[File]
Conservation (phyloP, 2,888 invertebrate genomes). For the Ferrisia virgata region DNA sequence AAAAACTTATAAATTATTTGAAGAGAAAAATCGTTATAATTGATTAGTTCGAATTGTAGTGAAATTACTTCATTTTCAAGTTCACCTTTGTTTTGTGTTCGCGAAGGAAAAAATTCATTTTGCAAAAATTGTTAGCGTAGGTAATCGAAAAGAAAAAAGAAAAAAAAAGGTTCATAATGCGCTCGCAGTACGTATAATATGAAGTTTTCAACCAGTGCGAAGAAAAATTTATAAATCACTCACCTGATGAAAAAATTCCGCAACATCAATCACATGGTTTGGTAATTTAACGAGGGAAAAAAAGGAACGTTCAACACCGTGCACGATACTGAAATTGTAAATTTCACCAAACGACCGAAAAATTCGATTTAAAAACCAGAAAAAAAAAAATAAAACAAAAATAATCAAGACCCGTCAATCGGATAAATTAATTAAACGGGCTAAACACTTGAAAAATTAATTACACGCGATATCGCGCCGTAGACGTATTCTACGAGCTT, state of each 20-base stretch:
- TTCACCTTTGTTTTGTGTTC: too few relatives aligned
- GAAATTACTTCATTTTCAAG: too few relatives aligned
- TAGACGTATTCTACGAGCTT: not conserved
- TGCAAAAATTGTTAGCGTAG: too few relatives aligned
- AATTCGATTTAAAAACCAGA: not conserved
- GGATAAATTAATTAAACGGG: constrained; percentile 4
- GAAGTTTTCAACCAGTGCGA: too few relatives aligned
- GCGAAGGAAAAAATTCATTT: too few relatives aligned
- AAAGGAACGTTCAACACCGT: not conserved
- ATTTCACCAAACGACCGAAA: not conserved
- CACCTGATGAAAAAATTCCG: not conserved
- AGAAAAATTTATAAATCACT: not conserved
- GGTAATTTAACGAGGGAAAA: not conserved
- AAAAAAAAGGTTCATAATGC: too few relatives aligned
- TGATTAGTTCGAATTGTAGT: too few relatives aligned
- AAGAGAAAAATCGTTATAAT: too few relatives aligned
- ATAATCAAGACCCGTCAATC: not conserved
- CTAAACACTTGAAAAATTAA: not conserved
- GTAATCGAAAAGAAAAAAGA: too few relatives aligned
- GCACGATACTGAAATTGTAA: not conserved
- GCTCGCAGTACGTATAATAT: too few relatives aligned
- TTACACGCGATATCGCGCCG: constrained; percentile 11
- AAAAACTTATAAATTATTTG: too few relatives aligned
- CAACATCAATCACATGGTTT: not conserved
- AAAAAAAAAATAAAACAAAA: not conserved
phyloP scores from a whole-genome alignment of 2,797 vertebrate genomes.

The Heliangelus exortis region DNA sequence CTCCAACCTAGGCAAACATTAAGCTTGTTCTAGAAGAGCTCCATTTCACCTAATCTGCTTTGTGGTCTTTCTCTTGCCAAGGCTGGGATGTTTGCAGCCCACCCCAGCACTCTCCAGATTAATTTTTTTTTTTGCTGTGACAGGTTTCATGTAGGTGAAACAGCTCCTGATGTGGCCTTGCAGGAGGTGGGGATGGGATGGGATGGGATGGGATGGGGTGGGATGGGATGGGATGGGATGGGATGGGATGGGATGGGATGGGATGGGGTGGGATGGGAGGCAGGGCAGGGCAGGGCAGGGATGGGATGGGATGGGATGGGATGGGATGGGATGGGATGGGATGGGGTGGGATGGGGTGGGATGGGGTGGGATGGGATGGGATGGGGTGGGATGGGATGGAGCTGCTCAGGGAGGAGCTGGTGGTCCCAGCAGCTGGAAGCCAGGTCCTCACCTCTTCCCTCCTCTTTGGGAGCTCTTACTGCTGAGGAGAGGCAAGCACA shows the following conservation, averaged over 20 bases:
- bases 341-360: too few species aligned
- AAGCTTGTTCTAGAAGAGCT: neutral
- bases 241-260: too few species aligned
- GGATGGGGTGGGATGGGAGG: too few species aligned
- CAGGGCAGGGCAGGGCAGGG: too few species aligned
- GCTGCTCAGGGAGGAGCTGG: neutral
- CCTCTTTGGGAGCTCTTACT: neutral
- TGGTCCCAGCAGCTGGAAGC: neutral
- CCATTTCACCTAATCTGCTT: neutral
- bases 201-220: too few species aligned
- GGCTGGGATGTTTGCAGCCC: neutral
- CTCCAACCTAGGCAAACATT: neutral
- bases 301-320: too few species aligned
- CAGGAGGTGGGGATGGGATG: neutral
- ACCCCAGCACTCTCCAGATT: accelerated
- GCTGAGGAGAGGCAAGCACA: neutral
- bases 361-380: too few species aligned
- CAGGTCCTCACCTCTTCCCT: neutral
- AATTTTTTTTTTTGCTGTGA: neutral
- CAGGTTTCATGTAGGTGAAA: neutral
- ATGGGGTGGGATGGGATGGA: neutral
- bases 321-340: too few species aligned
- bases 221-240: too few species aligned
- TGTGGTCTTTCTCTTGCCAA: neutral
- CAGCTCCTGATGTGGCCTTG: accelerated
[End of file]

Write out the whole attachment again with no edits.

Conservation (phyloP, 2,888 invertebrate genomes). For the Ferrisia virgata region DNA sequence AAAAACTTATAAATTATTTGAAGAGAAAAATCGTTATAATTGATTAGTTCGAATTGTAGTGAAATTACTTCATTTTCAAGTTCACCTTTGTTTTGTGTTCGCGAAGGAAAAAATTCATTTTGCAAAAATTGTTAGCGTAGGTAATCGAAAAGAAAAAAGAAAAAAAAAGGTTCATAATGCGCTCGCAGTACGTATAATATGAAGTTTTCAACCAGTGCGAAGAAAAATTTATAAATCACTCACCTGATGAAAAAATTCCGCAACATCAATCACATGGTTTGGTAATTTAACGAGGGAAAAAAAGGAACGTTCAACACCGTGCACGATACTGAAATTGTAAATTTCACCAAACGACCGAAAAATTCGATTTAAAAACCAGAAAAAAAAAAATAAAACAAAAATAATCAAGACCCGTCAATCGGATAAATTAATTAAACGGGCTAAACACTTGAAAAATTAATTACACGCGATATCGCGCCGTAGACGTATTCTACGAGCTT, state of each 20-base stretch:
- TTCACCTTTGTTTTGTGTTC: too few relatives aligned
- GAAATTACTTCATTTTCAAG: too few relatives aligned
- TAGACGTATTCTACGAGCTT: not conserved
- TGCAAAAATTGTTAGCGTAG: too few relatives aligned
- AATTCGATTTAAAAACCAGA: not conserved
- GGATAAATTAATTAAACGGG: constrained; percentile 4
- GAAGTTTTCAACCAGTGCGA: too few relatives aligned
- GCGAAGGAAAAAATTCATTT: too few relatives aligned
- AAAGGAACGTTCAACACCGT: not conserved
- ATTTCACCAAACGACCGAAA: not conserved
- CACCTGATGAAAAAATTCCG: not conserved
- AGAAAAATTTATAAATCACT: not conserved
- GGTAATTTAACGAGGGAAAA: not conserved
- AAAAAAAAGGTTCATAATGC: too few relatives aligned
- TGATTAGTTCGAATTGTAGT: too few relatives aligned
- AAGAGAAAAATCGTTATAAT: too few relatives aligned
- ATAATCAAGACCCGTCAATC: not conserved
- CTAAACACTTGAAAAATTAA: not conserved
- GTAATCGAAAAGAAAAAAGA: too few relatives aligned
- GCACGATACTGAAATTGTAA: not conserved
- GCTCGCAGTACGTATAATAT: too few relatives aligned
- TTACACGCGATATCGCGCCG: constrained; percentile 11
- AAAAACTTATAAATTATTTG: too few relatives aligned
- CAACATCAATCACATGGTTT: not conserved
- AAAAAAAAAATAAAACAAAA: not conserved
phyloP scores from a whole-genome alignment of 2,797 vertebrate genomes.

The Heliangelus exortis region DNA sequence CTCCAACCTAGGCAAACATTAAGCTTGTTCTAGAAGAGCTCCATTTCACCTAATCTGCTTTGTGGTCTTTCTCTTGCCAAGGCTGGGATGTTTGCAGCCCACCCCAGCACTCTCCAGATTAATTTTTTTTTTTGCTGTGACAGGTTTCATGTAGGTGAAACAGCTCCTGATGTGGCCTTGCAGGAGGTGGGGATGGGATGGGATGGGATGGGATGGGGTGGGATGGGATGGGATGGGATGGGATGGGATGGGATGGGATGGGATGGGGTGGGATGGGAGGCAGGGCAGGGCAGGGCAGGGATGGGATGGGATGGGATGGGATGGGATGGGATGGGATGGGATGGGGTGGGATGGGGTGGGATGGGGTGGGATGGGATGGGATGGGGTGGGATGGGATGGAGCTGCTCAGGGAGGAGCTGGTGGTCCCAGCAGCTGGAAGCCAGGTCCTCACCTCTTCCCTCCTCTTTGGGAGCTCTTACTGCTGAGGAGAGGCAAGCACA shows the following conservation, averaged over 20 bases:
- bases 341-360: too few species aligned
- AAGCTTGTTCTAGAAGAGCT: neutral
- bases 241-260: too few species aligned
- GGATGGGGTGGGATGGGAGG: too few species aligned
- CAGGGCAGGGCAGGGCAGGG: too few species aligned
- GCTGCTCAGGGAGGAGCTGG: neutral
- CCTCTTTGGGAGCTCTTACT: neutral
- TGGTCCCAGCAGCTGGAAGC: neutral
- CCATTTCACCTAATCTGCTT: neutral
- bases 201-220: too few species aligned
- GGCTGGGATGTTTGCAGCCC: neutral
- CTCCAACCTAGGCAAACATT: neutral
- bases 301-320: too few species aligned
- CAGGAGGTGGGGATGGGATG: neutral
- ACCCCAGCACTCTCCAGATT: accelerated
- GCTGAGGAGAGGCAAGCACA: neutral
- bases 361-380: too few species aligned
- CAGGTCCTCACCTCTTCCCT: neutral
- AATTTTTTTTTTTGCTGTGA: neutral
- CAGGTTTCATGTAGGTGAAA: neutral
- ATGGGGTGGGATGGGATGGA: neutral
- bases 321-340: too few species aligned
- bases 221-240: too few species aligned
- TGTGGTCTTTCTCTTGCCAA: neutral
- CAGCTCCTGATGTGGCCTTG: accelerated